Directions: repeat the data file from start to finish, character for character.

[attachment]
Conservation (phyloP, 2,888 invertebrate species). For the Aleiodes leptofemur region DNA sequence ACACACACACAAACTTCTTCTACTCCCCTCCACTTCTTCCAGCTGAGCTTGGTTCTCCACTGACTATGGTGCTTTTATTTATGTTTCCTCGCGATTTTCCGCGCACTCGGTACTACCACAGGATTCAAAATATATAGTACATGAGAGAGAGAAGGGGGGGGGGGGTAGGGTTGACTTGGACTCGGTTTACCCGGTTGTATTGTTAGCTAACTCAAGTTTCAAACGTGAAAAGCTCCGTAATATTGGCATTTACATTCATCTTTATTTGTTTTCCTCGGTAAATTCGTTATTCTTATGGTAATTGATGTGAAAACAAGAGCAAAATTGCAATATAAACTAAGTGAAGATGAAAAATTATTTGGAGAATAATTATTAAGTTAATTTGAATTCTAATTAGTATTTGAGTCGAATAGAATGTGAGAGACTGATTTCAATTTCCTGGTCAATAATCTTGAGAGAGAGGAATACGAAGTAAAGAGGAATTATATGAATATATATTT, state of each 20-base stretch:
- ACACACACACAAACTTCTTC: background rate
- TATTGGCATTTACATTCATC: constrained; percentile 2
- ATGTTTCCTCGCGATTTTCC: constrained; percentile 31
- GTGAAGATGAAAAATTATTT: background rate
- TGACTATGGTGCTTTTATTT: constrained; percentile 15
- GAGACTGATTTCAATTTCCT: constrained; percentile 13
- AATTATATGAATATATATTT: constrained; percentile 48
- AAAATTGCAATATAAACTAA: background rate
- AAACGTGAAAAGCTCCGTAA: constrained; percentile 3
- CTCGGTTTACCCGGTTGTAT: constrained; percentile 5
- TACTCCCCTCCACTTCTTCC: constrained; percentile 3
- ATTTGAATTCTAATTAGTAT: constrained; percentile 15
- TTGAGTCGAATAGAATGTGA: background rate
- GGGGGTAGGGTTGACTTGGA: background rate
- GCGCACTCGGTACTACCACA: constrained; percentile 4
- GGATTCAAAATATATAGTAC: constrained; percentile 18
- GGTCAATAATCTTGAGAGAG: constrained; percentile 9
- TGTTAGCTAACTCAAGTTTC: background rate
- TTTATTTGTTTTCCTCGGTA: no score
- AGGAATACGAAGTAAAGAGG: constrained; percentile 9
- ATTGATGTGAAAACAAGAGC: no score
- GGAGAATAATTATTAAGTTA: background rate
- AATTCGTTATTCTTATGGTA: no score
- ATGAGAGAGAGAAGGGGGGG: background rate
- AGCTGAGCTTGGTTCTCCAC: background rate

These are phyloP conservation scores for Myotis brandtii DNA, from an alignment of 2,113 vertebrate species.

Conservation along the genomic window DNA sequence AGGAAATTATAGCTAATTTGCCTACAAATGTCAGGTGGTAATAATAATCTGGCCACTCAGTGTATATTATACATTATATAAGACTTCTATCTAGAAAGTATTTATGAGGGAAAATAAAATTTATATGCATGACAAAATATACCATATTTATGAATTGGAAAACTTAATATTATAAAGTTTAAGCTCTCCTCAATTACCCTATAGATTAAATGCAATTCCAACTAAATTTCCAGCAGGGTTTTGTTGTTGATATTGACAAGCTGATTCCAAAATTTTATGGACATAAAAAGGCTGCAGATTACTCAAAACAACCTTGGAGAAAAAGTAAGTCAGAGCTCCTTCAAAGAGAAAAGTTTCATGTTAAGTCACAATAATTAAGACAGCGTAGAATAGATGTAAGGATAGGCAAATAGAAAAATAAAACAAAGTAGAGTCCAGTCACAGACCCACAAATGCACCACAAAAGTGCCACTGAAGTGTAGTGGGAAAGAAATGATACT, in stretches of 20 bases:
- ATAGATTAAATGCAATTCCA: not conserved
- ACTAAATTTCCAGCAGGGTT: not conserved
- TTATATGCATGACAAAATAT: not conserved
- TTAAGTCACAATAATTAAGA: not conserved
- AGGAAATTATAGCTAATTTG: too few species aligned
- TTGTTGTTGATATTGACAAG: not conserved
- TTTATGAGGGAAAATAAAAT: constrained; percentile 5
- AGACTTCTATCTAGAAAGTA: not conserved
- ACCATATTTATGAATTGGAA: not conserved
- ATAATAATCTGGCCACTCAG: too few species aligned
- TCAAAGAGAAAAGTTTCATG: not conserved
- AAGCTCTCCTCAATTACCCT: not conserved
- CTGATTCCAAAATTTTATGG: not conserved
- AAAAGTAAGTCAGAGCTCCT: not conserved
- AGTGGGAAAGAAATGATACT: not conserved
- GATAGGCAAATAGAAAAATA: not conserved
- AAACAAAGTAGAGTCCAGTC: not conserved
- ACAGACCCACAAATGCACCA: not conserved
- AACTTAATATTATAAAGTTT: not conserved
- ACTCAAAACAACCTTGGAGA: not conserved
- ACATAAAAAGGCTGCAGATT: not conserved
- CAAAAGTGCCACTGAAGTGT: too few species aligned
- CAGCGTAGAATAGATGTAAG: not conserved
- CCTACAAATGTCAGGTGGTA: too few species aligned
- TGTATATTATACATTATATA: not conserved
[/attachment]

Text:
Conservation (phyloP, 2,888 invertebrate species). For the Aleiodes leptofemur region DNA sequence ACACACACACAAACTTCTTCTACTCCCCTCCACTTCTTCCAGCTGAGCTTGGTTCTCCACTGACTATGGTGCTTTTATTTATGTTTCCTCGCGATTTTCCGCGCACTCGGTACTACCACAGGATTCAAAATATATAGTACATGAGAGAGAGAAGGGGGGGGGGGGTAGGGTTGACTTGGACTCGGTTTACCCGGTTGTATTGTTAGCTAACTCAAGTTTCAAACGTGAAAAGCTCCGTAATATTGGCATTTACATTCATCTTTATTTGTTTTCCTCGGTAAATTCGTTATTCTTATGGTAATTGATGTGAAAACAAGAGCAAAATTGCAATATAAACTAAGTGAAGATGAAAAATTATTTGGAGAATAATTATTAAGTTAATTTGAATTCTAATTAGTATTTGAGTCGAATAGAATGTGAGAGACTGATTTCAATTTCCTGGTCAATAATCTTGAGAGAGAGGAATACGAAGTAAAGAGGAATTATATGAATATATATTT, state of each 20-base stretch:
- ACACACACACAAACTTCTTC: background rate
- TATTGGCATTTACATTCATC: constrained; percentile 2
- ATGTTTCCTCGCGATTTTCC: constrained; percentile 31
- GTGAAGATGAAAAATTATTT: background rate
- TGACTATGGTGCTTTTATTT: constrained; percentile 15
- GAGACTGATTTCAATTTCCT: constrained; percentile 13
- AATTATATGAATATATATTT: constrained; percentile 48
- AAAATTGCAATATAAACTAA: background rate
- AAACGTGAAAAGCTCCGTAA: constrained; percentile 3
- CTCGGTTTACCCGGTTGTAT: constrained; percentile 5
- TACTCCCCTCCACTTCTTCC: constrained; percentile 3
- ATTTGAATTCTAATTAGTAT: constrained; percentile 15
- TTGAGTCGAATAGAATGTGA: background rate
- GGGGGTAGGGTTGACTTGGA: background rate
- GCGCACTCGGTACTACCACA: constrained; percentile 4
- GGATTCAAAATATATAGTAC: constrained; percentile 18
- GGTCAATAATCTTGAGAGAG: constrained; percentile 9
- TGTTAGCTAACTCAAGTTTC: background rate
- TTTATTTGTTTTCCTCGGTA: no score
- AGGAATACGAAGTAAAGAGG: constrained; percentile 9
- ATTGATGTGAAAACAAGAGC: no score
- GGAGAATAATTATTAAGTTA: background rate
- AATTCGTTATTCTTATGGTA: no score
- ATGAGAGAGAGAAGGGGGGG: background rate
- AGCTGAGCTTGGTTCTCCAC: background rate

These are phyloP conservation scores for Myotis brandtii DNA, from an alignment of 2,113 vertebrate species.

Conservation along the genomic window DNA sequence AGGAAATTATAGCTAATTTGCCTACAAATGTCAGGTGGTAATAATAATCTGGCCACTCAGTGTATATTATACATTATATAAGACTTCTATCTAGAAAGTATTTATGAGGGAAAATAAAATTTATATGCATGACAAAATATACCATATTTATGAATTGGAAAACTTAATATTATAAAGTTTAAGCTCTCCTCAATTACCCTATAGATTAAATGCAATTCCAACTAAATTTCCAGCAGGGTTTTGTTGTTGATATTGACAAGCTGATTCCAAAATTTTATGGACATAAAAAGGCTGCAGATTACTCAAAACAACCTTGGAGAAAAAGTAAGTCAGAGCTCCTTCAAAGAGAAAAGTTTCATGTTAAGTCACAATAATTAAGACAGCGTAGAATAGATGTAAGGATAGGCAAATAGAAAAATAAAACAAAGTAGAGTCCAGTCACAGACCCACAAATGCACCACAAAAGTGCCACTGAAGTGTAGTGGGAAAGAAATGATACT, in stretches of 20 bases:
- ATAGATTAAATGCAATTCCA: not conserved
- ACTAAATTTCCAGCAGGGTT: not conserved
- TTATATGCATGACAAAATAT: not conserved
- TTAAGTCACAATAATTAAGA: not conserved
- AGGAAATTATAGCTAATTTG: too few species aligned
- TTGTTGTTGATATTGACAAG: not conserved
- TTTATGAGGGAAAATAAAAT: constrained; percentile 5
- AGACTTCTATCTAGAAAGTA: not conserved
- ACCATATTTATGAATTGGAA: not conserved
- ATAATAATCTGGCCACTCAG: too few species aligned
- TCAAAGAGAAAAGTTTCATG: not conserved
- AAGCTCTCCTCAATTACCCT: not conserved
- CTGATTCCAAAATTTTATGG: not conserved
- AAAAGTAAGTCAGAGCTCCT: not conserved
- AGTGGGAAAGAAATGATACT: not conserved
- GATAGGCAAATAGAAAAATA: not conserved
- AAACAAAGTAGAGTCCAGTC: not conserved
- ACAGACCCACAAATGCACCA: not conserved
- AACTTAATATTATAAAGTTT: not conserved
- ACTCAAAACAACCTTGGAGA: not conserved
- ACATAAAAAGGCTGCAGATT: not conserved
- CAAAAGTGCCACTGAAGTGT: too few species aligned
- CAGCGTAGAATAGATGTAAG: not conserved
- CCTACAAATGTCAGGTGGTA: too few species aligned
- TGTATATTATACATTATATA: not conserved